You may also find you ride faster in Florida. I lose two to three miles an hour when I ride in an area with hills. Maybe you’ll gain two or three miles an hour when you get to the flats.


  2. Jon,

    My kid knows not of which he speaks.

    I can and have often ridden 60 miles at a mind-expanding 12 mph. Even in my best year, I have NOT done a 30-mile ride at 18 mph, nor do I expect to.

    More speed would mean shorter saddle time, which would be nice on a long trip, but I don’t set that as my goal.

  3. Matt:

    Now I know why there are speed limit signs on the Palm Beach Bike Trail. What’s the rush? 12 mph isn’t “mind numblingly slow,” it’s “normal,” at least to those of us who cycle to enjoy a little scenery and get a bit of exercise at the same time.

    If I’m in a hurry, I get in a car and hit I-95.

  4. Dad, you’re old and you keep adding weight and wind resistance to your bike. Every time you break the 16mph barrier, you add ten pounds.

    Try this: ride a bike as it comes off the showroom floor. You’ll be pulling the pack at 25 miles an hour, I swear.

    Lurch, I’m not sure how much exercise you are getting at 12mph. At that speed, do you even hit your aerobic threshold? A 12mph bike ride burns the same number of calories as light effort downhill skiing. You’d get more exercise walking briskly across a Wal-Mart parking lot.


  5. I loaned my stripped-down old to someone this afternoon and took it for a test ride to make sure it was working.

    First observation: wow, this thing is really light.

    Second and third observations: wow, I was really stretched out on this bike. I’m surprised that I was able to ride it as long as I did. It was really uncomfortable.

    This bike is really twitchy compared to the Surly LHT, which is really happy going straight down the road.

    I did NOT find myself being pulled down the road at 25 mph.

  6. Lurch,

    Don’t mind The Kid. He doesn’t realize that at some point you hit the age when you can reach your aerobic threshold just by checking your watch.

    Actually winding it throws you over the threshold.

  7. Ken, thanks for mentioning earlier. I’ll update it as soon as retirement slows down to a normal five day week.

    Matt, it doesn’t take long for your base fitness level to rise unless your base fitness level has been falling for the last 40 years. Over time, it gets in the habit of going the wrong way.

    I am thrilled that you can do 30 miles at 18 miles an hour. Had I tried that, however, your dad would have inherited a Cannondale tourer long before he bought the Surly.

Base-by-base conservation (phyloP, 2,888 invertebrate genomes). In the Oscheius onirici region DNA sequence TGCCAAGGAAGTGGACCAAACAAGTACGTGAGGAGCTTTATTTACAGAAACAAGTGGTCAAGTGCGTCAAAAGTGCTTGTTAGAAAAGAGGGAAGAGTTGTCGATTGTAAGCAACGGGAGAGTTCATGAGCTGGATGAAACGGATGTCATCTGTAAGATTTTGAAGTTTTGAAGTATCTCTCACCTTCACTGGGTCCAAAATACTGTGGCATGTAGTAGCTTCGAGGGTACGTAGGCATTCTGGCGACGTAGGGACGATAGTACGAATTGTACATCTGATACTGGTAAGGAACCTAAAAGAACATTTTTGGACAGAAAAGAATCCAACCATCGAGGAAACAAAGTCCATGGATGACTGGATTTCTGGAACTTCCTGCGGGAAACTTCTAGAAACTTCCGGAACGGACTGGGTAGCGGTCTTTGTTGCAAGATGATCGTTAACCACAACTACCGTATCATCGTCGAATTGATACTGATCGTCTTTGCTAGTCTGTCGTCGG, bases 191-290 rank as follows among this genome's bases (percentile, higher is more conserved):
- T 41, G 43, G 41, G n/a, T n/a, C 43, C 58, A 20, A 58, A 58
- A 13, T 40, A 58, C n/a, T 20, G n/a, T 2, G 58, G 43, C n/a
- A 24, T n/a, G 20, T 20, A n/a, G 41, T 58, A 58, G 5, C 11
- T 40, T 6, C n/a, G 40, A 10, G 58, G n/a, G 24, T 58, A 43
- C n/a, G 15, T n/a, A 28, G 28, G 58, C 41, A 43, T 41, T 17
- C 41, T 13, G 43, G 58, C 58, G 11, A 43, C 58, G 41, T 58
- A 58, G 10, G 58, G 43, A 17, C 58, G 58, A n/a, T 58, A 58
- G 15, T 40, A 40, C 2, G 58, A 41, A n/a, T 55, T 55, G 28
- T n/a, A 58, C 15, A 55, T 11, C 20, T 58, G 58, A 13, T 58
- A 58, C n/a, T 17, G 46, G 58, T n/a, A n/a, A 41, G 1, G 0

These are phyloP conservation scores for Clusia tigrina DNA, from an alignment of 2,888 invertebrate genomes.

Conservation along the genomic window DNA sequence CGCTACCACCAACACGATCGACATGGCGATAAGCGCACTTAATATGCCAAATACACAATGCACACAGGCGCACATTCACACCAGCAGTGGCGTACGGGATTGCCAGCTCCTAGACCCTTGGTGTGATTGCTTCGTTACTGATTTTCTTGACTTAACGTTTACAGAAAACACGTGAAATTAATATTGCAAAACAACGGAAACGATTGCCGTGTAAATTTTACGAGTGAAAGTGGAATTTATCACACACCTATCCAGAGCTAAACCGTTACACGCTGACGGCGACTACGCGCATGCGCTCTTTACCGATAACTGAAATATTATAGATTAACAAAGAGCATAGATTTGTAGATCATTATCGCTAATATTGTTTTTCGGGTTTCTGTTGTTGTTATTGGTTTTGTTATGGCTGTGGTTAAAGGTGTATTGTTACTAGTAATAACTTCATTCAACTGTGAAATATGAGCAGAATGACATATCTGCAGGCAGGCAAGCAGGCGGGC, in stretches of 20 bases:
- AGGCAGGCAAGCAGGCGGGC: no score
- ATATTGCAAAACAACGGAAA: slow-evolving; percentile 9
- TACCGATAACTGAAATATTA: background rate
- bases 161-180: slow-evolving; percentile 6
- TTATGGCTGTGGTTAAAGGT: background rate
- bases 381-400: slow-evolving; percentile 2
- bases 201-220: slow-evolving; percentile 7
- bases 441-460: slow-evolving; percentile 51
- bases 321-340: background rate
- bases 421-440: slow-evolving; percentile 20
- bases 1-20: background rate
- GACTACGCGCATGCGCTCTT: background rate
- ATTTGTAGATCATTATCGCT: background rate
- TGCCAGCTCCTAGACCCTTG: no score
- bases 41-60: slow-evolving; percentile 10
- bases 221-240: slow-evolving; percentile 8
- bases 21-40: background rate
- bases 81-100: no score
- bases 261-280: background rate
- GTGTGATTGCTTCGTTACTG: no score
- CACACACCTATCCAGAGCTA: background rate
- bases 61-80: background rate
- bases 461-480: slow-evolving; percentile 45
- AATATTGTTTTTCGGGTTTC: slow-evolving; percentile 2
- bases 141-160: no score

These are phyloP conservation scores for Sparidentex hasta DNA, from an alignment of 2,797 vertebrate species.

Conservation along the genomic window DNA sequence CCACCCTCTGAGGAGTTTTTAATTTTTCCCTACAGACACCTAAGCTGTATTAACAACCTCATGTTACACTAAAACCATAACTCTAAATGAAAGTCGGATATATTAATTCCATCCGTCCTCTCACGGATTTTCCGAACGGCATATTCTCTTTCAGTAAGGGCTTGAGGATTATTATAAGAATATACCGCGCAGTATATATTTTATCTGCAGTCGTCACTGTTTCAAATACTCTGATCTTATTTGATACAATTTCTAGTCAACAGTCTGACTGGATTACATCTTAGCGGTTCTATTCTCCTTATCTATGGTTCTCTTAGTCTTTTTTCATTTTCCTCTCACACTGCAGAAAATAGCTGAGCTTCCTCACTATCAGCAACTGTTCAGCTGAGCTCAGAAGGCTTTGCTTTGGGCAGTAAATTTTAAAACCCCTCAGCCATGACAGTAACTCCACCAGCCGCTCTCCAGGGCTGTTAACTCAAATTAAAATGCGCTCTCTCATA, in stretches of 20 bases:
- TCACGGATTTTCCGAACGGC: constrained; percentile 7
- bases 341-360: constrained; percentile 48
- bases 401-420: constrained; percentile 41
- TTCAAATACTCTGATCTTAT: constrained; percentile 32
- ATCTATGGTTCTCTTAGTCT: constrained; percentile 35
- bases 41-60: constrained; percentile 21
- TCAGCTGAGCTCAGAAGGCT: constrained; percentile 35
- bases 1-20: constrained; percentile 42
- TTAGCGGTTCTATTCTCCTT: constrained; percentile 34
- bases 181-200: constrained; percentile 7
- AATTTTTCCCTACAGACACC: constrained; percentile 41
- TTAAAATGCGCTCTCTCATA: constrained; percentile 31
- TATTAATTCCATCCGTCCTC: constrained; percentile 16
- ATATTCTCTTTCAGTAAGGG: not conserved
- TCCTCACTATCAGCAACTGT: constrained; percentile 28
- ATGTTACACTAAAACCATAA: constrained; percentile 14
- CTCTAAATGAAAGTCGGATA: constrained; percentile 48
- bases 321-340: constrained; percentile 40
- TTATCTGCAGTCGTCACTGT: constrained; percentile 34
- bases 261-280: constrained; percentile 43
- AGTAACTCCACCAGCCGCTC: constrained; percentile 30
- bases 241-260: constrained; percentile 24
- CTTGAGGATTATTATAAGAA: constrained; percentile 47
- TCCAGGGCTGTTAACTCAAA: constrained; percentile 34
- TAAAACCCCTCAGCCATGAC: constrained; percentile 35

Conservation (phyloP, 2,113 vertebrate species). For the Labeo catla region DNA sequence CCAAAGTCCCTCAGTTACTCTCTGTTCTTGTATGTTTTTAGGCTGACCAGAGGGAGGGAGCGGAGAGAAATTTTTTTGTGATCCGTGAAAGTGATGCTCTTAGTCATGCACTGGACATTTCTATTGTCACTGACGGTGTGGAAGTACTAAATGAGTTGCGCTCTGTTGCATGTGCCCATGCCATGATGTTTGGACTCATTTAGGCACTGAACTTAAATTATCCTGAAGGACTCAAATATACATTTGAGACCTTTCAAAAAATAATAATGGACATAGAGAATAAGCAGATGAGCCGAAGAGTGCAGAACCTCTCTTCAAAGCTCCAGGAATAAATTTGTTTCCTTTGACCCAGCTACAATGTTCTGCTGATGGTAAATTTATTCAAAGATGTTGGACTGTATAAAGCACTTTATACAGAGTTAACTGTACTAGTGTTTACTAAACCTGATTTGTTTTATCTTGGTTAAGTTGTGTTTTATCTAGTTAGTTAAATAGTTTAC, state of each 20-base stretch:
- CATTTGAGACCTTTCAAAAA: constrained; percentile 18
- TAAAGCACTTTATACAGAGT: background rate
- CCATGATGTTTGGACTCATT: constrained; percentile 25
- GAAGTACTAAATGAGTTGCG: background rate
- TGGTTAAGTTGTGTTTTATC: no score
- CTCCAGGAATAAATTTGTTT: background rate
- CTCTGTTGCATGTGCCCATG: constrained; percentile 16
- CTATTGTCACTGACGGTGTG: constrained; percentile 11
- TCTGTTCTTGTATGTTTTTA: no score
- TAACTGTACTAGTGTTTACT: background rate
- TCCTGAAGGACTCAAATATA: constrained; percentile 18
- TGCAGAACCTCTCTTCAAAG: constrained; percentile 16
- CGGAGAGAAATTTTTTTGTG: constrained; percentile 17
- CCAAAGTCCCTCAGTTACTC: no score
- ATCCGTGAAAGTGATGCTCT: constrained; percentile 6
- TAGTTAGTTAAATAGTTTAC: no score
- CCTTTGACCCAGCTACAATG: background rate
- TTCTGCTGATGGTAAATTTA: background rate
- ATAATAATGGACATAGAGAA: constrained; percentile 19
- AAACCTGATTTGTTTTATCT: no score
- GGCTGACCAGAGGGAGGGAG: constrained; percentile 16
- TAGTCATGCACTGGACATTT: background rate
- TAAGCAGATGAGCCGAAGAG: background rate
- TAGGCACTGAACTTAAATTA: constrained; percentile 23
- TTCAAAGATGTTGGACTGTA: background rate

And, I’m sorry, but riding a bicycle at 10 miles an hour is better for you than briskly walking across a Wal-Mart parking lot. In order to walk safely across a Wal-Mart parking lot, you have to avoid the waddlers, the walkers with walkers, the illegals in 15-year-old brown Toyotas with neither driving skills nor insurance, and the moms beating their children in front of the security cameras. I find a crouching scuttle from parking island to parking island with time in between to observe the traffic flow safer than a brisk walk.


  8. If the OP does make it down to Miami, I’d recommend Key Biscayne as a starting point for rec cycling in the Miami area. You can park at Alice Wainwright park, or the science museum, if those spaces are gone. From there you can get out to the KB causeway and ride on the shoulder. From Virginia Key on out, there are lots of options. The hammerheads tend to stay on the main road, but there are trails through Crandon Park, and though Bill Baggs Cape FL State Park at the end of the key. Don’t skip the State Park. IMO it is the cherry on this sundae.

    Side trips in Crandon Park include the old zoo, now called CP gardens or some such. A local can show you the ropes. (Not that I am officially volunteering, but if Ken comes down for the fun, I’ll lead a tour.)

    You might see packs of 50-75 racers here on the weekends. I’ve been known to pull to the side and bow respectfully as they pass (otherwise they pass _very closely_). Seems like after they go past the former La Carretta the first time, the pack kinda thins out. ;-)

    Anyway, I am a 12 mph cyclist (10, 30 or 60 miles; makes no difference to MY pace.)

    If you consider yourself urbanized, and your primary language is English, I’d suggest considering living in Miami Beach. Coconut Grove might work too. MB is rideable in a transportation sense; to the store, etc.

    If you are more for the big house further out, you are on your own, and be prepared for hideous traffic.